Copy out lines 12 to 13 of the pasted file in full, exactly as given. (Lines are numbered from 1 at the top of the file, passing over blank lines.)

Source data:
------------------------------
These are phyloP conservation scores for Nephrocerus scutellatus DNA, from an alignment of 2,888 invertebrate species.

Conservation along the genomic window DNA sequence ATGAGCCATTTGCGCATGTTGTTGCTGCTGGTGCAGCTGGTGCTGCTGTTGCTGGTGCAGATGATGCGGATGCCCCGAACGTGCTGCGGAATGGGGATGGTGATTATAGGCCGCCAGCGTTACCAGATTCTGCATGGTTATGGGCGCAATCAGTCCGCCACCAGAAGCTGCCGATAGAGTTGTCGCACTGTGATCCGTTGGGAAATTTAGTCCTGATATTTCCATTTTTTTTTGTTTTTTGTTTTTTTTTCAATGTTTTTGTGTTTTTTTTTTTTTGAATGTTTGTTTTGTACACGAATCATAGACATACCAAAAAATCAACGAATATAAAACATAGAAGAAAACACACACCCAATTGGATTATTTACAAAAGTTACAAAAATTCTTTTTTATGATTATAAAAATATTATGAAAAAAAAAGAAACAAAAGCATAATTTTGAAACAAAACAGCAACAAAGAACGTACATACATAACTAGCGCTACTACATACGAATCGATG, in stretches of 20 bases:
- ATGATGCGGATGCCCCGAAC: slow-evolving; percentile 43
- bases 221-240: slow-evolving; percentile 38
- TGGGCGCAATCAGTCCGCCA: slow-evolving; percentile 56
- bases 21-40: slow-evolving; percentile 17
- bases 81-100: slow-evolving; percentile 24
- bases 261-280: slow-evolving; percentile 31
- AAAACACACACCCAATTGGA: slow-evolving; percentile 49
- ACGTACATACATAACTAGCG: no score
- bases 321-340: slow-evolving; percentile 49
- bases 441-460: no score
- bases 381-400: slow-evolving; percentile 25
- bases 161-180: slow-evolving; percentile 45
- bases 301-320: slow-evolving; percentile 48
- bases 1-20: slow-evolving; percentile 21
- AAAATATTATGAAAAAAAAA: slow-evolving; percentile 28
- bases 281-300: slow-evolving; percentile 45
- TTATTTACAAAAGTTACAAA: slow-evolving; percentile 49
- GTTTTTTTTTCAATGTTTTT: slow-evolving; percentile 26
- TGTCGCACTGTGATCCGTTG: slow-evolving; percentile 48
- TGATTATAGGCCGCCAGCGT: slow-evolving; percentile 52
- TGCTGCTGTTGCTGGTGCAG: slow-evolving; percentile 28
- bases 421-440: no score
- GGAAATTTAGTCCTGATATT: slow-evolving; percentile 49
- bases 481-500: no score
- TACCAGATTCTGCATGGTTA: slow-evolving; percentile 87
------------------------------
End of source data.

- bases 441-460: no score
- bases 381-400: slow-evolving; percentile 25